But the influenza virus and the novel coronavirus are very different from one another. And the political, information, medical and economic environments of the late 1910s and the early 2020s are light years apart.
The 1918 influenza research did show that resistance emerged to non-pharmaceutical interventions such as masking in public, as Markel's colleague J. Alex Navarro wrote in a 2020 essay.
But it wasn't anywhere near as vocal and visible as the resistance to mask-wearing and vaccination, and promotion of unproven remedies, that started early in the COVID-19 pandemic, says Markel. The fact that top-level political leaders engaged in this was especially damaging. Future pandemic responses may face the same—or worse, he warns.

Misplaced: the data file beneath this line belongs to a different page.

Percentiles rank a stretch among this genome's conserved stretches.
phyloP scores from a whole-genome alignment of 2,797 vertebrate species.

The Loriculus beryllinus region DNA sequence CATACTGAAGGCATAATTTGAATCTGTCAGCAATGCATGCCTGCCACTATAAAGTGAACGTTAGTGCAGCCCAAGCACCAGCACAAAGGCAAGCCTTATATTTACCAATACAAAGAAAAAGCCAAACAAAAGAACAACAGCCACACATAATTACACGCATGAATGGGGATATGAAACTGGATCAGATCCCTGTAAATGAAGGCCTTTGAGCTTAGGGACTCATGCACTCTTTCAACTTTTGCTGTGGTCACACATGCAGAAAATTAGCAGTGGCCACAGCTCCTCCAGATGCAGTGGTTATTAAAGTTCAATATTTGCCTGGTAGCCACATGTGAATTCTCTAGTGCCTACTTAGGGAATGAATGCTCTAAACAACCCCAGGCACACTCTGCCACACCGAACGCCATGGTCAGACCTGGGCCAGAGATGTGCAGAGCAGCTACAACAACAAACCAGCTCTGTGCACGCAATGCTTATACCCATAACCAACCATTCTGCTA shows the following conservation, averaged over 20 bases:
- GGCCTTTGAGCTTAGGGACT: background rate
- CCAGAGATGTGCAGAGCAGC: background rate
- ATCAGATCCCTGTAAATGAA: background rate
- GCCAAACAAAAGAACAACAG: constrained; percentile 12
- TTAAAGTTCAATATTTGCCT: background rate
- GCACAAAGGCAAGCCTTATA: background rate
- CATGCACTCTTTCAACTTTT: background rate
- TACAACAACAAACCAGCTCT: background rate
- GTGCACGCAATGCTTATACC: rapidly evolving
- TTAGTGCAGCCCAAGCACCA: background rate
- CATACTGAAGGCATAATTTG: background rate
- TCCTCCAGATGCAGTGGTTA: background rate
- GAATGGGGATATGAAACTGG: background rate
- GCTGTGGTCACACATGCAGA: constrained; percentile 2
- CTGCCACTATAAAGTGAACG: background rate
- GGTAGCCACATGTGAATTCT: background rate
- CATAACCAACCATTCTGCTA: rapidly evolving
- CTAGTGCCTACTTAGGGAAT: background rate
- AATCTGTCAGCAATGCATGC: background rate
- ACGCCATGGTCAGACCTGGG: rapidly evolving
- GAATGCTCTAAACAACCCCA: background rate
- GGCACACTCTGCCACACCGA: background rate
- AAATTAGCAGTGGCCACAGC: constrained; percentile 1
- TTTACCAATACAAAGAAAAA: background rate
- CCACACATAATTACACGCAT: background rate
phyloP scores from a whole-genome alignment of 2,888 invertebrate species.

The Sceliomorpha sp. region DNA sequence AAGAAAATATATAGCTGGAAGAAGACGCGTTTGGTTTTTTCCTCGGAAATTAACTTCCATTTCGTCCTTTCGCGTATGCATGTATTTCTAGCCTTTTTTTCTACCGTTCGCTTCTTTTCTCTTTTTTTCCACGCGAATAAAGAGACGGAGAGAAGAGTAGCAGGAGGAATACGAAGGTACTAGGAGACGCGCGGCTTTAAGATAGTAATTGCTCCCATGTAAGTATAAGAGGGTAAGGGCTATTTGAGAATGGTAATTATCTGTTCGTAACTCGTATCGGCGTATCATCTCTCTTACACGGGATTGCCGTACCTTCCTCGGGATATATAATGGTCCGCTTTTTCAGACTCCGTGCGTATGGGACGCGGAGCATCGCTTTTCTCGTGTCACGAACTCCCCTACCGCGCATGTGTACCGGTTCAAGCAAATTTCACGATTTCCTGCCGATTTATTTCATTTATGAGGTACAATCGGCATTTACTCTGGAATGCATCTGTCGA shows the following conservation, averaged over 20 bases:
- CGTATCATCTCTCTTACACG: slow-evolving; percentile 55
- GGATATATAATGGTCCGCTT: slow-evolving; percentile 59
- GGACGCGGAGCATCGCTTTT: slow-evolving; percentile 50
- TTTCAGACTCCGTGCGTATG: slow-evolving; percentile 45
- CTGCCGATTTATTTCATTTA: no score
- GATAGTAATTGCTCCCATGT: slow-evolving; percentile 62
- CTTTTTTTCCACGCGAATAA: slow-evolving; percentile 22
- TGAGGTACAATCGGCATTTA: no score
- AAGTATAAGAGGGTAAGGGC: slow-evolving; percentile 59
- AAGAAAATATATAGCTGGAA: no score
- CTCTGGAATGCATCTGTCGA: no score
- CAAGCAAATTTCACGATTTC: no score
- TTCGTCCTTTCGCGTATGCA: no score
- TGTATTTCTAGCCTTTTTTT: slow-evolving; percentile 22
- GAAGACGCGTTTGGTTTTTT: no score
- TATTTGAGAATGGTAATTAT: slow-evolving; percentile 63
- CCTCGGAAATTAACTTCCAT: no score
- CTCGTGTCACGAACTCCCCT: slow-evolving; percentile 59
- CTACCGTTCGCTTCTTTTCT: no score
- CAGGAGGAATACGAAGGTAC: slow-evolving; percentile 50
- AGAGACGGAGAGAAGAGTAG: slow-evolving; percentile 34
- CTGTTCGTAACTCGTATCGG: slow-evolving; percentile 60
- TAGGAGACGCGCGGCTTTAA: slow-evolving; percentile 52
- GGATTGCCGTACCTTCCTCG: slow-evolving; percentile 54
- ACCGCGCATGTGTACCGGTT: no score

Similarly, the team's research showed that easing up on preventive measures too soon—which happened in some cities in 1918 and 1919—also led to problems, as Navarro wrote in another piece, and Markel and Navarro wrote in the wake of a court ruling in Michigan regarding a governor's ability to declare or extend states of public health emergency.
But in COVID-19 this happened much more broadly, Markel notes. So teams preparing for the next pandemic should harness recent data on the impacts of masking, vaccination and social distancing, and anticipate broad-based resistance to protective measures.
At the same time, some positive lessons have emerged from the past three years, he reflects.